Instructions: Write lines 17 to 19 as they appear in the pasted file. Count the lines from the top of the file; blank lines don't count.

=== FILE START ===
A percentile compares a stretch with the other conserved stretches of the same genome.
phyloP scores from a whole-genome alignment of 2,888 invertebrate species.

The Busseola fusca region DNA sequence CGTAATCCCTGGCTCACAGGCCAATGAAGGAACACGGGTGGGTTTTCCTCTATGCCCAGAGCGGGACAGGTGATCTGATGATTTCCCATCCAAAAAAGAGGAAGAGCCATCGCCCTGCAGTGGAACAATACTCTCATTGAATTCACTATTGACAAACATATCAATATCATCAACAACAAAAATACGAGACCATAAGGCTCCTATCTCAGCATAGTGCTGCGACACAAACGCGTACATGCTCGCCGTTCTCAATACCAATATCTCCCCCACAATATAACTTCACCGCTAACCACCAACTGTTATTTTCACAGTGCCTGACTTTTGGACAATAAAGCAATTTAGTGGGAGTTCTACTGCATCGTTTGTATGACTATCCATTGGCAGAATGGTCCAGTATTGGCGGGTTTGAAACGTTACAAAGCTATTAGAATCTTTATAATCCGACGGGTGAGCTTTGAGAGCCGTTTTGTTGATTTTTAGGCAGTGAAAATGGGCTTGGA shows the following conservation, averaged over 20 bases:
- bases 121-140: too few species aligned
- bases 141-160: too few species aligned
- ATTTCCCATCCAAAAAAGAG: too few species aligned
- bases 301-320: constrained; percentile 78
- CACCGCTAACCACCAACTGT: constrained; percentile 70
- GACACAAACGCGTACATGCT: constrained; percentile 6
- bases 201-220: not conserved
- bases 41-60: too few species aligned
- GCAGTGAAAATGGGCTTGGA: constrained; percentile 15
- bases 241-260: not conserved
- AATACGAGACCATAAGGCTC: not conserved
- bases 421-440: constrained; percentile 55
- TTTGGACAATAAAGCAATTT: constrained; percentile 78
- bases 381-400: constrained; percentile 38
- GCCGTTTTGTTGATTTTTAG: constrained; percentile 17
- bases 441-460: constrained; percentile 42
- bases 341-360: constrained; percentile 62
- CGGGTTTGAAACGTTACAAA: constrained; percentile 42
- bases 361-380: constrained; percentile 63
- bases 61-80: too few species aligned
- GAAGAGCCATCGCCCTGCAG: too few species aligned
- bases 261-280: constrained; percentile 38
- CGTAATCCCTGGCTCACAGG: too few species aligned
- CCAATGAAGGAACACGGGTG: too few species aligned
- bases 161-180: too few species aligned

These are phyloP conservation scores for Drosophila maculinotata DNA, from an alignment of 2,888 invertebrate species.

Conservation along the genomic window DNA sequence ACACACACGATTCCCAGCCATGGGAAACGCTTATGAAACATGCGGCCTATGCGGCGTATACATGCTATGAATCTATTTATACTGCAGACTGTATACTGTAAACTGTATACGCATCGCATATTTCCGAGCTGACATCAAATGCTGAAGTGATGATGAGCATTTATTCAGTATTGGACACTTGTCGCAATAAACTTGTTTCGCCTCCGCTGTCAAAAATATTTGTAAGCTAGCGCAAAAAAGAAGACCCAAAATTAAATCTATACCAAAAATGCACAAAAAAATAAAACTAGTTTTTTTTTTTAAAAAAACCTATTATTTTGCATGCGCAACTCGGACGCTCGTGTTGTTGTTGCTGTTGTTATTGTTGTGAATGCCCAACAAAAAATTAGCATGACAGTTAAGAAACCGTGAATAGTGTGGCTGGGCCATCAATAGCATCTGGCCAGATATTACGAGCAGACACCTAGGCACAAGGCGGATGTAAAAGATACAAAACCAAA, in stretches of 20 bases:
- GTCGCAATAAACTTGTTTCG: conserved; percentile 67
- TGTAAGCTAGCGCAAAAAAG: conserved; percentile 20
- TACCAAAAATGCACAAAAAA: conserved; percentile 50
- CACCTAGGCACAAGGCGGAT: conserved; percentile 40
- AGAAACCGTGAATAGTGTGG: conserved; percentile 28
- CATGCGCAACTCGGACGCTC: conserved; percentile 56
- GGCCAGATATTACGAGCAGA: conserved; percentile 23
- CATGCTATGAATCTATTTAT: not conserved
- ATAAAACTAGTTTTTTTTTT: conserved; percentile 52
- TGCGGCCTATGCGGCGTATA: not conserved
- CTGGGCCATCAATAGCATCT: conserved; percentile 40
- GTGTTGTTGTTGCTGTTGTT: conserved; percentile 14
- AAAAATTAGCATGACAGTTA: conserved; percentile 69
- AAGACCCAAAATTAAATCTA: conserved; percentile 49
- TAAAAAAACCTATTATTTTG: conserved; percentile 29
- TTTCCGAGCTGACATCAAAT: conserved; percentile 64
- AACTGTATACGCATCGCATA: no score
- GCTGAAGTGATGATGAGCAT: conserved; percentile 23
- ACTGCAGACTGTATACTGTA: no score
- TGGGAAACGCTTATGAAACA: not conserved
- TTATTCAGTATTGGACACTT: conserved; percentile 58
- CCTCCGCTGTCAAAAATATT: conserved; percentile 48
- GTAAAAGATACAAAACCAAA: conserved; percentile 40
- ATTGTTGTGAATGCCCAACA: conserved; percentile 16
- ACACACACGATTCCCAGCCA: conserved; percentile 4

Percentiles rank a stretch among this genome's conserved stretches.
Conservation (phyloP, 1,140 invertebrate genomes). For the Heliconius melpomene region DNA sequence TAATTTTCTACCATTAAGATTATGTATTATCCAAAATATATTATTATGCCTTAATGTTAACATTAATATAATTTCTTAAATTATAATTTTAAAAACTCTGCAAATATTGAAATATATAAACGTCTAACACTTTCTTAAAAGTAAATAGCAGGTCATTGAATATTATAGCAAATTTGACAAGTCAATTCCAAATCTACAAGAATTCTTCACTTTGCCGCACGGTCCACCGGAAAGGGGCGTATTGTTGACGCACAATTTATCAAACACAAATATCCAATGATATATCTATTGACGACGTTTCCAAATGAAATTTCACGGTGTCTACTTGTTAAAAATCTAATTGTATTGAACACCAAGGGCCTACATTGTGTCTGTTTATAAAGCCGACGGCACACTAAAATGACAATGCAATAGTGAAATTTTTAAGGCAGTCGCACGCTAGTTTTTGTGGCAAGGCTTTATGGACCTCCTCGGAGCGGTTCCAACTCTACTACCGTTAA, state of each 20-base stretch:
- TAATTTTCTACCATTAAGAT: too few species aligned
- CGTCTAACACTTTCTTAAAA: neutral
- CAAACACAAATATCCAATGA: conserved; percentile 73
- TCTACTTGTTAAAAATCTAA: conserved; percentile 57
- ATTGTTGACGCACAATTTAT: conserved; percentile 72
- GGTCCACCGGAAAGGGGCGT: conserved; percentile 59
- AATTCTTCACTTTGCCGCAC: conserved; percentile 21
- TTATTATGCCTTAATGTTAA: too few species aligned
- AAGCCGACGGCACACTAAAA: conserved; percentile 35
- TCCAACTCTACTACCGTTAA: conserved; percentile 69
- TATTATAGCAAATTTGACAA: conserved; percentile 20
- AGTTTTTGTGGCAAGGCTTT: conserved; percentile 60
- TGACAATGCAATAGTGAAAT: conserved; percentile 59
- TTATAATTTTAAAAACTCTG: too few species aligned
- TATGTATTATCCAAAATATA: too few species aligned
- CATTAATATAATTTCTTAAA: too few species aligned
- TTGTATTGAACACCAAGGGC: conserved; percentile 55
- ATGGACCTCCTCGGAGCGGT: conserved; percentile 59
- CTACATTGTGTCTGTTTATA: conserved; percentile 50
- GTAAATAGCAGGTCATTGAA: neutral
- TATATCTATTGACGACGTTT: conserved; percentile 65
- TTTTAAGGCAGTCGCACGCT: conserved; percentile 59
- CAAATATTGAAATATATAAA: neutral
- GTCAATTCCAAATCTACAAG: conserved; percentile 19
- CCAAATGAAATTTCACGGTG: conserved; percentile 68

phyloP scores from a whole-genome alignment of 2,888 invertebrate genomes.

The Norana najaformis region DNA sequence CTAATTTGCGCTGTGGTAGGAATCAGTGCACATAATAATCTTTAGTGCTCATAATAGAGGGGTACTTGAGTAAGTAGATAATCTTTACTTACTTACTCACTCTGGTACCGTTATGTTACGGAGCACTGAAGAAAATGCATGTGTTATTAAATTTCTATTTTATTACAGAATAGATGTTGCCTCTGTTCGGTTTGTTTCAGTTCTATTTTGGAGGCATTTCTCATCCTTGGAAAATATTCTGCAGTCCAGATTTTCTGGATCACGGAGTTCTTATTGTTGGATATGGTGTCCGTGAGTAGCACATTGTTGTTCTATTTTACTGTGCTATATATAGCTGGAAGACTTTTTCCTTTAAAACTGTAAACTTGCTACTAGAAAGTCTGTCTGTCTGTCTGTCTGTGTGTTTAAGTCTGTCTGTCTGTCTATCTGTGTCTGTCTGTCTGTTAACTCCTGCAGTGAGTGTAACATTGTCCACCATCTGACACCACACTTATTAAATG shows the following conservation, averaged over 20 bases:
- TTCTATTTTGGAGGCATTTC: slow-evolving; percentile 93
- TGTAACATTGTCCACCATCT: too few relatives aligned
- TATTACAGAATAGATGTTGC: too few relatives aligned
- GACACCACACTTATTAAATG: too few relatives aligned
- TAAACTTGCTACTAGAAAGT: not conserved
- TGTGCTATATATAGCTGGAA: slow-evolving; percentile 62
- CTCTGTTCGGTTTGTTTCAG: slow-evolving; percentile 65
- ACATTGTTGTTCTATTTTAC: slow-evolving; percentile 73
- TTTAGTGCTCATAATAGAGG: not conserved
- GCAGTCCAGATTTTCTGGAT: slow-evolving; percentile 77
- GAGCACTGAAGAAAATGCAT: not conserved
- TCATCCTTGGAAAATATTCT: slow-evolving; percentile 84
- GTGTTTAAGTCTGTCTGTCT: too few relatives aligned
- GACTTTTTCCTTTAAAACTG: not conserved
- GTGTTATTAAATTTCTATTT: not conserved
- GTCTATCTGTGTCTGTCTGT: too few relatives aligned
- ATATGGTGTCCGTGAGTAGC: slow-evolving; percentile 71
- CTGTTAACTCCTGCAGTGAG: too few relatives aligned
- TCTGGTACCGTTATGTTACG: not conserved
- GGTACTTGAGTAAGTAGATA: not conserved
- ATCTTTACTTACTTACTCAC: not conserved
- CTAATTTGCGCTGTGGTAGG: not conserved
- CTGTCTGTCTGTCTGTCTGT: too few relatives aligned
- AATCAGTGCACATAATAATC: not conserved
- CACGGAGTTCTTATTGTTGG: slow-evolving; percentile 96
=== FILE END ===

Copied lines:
- bases 381-400: constrained; percentile 38
- GCCGTTTTGTTGATTTTTAG: constrained; percentile 17
- bases 441-460: constrained; percentile 42